The Magic of Oz

Page 14

I've been wondering what I could give Ozma, and as I've got to train the monkeys as well as make them small, I think you ought to make me your partner."

"Of course," said Dorothy; "I'll be glad to do so."

"Then it's a bargain," declared the Wizard. "We must go to seek those monkeys at once, however, for it will take time to train them and we'll have to travel a good way to the Gillikin forests where they live."

"I'm ready to go any time," agreed Dorothy. "Shall we ask Ozma to let us take the Sawhorse?"

The Wizard did not answer that at once. He took time to think of the suggestion.

"No," he answered at length, "the Red Wagon couldn't get through the thick forests and there's some danger to us in going into the wild places to search for monkeys. So I propose we take the Cowardly Lion and the Hungry Tiger. We can ride on their backs as well as in the Red Wagon, and if there is danger to us from other beasts, these two friendly champions will protect us from all harm."

"That's a splendid idea!" exclaimed Dorothy. "Let's go now and ask the Hungry Tiger and the Cowardly Lion if they will help us. Shall we ask Ozma if we can go?"

"I think not," said the Wizard, getting his hat and his black bag of magic tools. "This is to be a surprise for her birthday, and so she mustn't know where we're going. We'll just leave word, in case Ozma inquires for us, that we'll be back in a few days."

7. The Forest of Gugu

In the central western part of the Gillikin Country is a great tangle of trees called Gugu Forest. It is the biggest forest in all Oz and stretches miles and miles in every direction--north, south, east and west. Adjoining it on the east side is a range of rugged mountains covered with underbrush and small twisted trees. You can find this place by looking at the Map of the Land of Oz.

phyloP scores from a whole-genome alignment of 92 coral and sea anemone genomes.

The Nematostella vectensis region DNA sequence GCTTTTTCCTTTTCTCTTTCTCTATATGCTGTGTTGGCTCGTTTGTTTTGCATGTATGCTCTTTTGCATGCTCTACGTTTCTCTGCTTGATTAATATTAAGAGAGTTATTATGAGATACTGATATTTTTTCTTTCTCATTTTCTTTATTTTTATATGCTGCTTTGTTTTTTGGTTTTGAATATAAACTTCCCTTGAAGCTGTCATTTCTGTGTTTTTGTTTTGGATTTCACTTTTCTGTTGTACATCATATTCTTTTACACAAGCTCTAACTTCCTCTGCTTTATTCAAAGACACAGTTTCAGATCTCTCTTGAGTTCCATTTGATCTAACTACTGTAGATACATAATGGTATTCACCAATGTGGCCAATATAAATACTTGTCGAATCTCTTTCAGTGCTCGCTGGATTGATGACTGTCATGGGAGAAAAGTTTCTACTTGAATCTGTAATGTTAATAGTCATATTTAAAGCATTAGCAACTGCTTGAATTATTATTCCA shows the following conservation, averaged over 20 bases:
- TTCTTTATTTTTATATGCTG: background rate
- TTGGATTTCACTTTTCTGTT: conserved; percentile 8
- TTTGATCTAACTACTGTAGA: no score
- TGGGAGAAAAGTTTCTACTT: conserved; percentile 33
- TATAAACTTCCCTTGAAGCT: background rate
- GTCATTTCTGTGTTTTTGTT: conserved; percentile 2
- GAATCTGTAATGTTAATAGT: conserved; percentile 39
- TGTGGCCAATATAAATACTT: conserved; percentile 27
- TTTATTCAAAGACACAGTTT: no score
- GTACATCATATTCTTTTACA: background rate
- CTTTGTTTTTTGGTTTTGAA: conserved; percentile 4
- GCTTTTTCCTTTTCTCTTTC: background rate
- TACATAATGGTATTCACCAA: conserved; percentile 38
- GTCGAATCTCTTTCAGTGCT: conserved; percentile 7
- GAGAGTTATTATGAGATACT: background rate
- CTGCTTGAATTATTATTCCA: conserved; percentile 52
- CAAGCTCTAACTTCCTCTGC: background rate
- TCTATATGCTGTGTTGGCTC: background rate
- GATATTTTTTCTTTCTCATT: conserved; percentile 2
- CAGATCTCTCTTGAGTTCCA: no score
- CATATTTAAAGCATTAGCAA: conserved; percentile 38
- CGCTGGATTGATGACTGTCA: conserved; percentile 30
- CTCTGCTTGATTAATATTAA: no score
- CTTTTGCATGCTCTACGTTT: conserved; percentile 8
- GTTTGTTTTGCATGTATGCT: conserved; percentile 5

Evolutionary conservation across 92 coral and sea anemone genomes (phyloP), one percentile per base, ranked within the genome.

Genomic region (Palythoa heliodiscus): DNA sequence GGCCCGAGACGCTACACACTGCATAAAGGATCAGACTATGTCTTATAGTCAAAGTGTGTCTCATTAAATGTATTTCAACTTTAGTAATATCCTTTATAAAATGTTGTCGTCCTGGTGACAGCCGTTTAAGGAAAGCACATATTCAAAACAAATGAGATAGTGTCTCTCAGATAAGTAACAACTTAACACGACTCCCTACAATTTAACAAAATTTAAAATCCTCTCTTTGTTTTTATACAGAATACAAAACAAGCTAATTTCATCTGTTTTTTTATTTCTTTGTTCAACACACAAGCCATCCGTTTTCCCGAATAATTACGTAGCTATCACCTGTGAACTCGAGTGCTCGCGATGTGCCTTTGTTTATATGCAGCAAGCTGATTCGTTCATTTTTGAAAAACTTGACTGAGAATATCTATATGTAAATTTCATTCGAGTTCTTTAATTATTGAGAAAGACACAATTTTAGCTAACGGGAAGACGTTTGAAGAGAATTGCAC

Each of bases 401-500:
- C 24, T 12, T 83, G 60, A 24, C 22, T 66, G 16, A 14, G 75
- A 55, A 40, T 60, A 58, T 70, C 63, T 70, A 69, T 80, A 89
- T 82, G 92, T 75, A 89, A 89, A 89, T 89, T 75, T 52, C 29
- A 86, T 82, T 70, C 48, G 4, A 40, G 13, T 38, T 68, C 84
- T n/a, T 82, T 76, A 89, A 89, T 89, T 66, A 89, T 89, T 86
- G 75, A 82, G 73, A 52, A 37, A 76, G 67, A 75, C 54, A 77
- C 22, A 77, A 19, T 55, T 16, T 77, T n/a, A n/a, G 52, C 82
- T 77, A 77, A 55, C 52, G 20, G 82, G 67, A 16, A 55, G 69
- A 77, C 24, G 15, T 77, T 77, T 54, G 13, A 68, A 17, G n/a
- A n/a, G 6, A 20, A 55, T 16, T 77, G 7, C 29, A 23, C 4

Gugu Forest is the home of most of the wild beasts that inhabit Oz. These are seldom disturbed in their leafy haunts because there is no reason why Oz people should go there, except on rare occasions, and most parts of the forest have never been seen by any eyes but the eyes of the beasts who make their home there. The biggest beasts inhabit the great forest, while the smaller ones live mostly in the mountain underbrush at the east.

Now, you must know that there are laws in the forests, as well as in every other place, and these laws are made by the beasts themselves, and are necessary to keep them from fighting and tearing one another to pieces. In Gugu Forest there is a King--an enormous yellow leopard called "Gugu"--after whom the forest is named. And this King has three other beasts to advise him in keeping the laws and maintaining order--Bru the Bear, Loo the Unicorn and Rango the Gray Ape--who are known as the King's Counselors. All these are fierce and ferocious beasts, and hold their high offices because they are more intelligent and more feared then their fellows.

Since Oz became a fairyland, no man, woman or child ever dies in that land nor is anyone ever sick. Likewise the beasts of the forests never die, so that long years add to their cunning and wisdom, as well as to their size and strength. It is possible for beasts--or even people--to be destroyed, but the task is so difficult that it is seldom attempted. Because it is free from sickness and death is one reason why Oz is a fairyland, but it is doubtful whether those who come to Oz from the outside world, as Dorothy and Button-Bright and Trot and Cap'n Bill and the Wizard did, will live forever or cannot be injured. Even Ozma is not sure about this, and so the guests of Ozma from other lands are always carefully protected from any danger, so as to be on the safe side.

In spite of the laws of the forests there are often fights among the beasts; some of them have lost an eye or an ear or even had a leg torn off. The King and the King's Counselors always punish those who start a fight, but so fierce is the nature of some beasts that they will at times fight in spite of laws and punishment.

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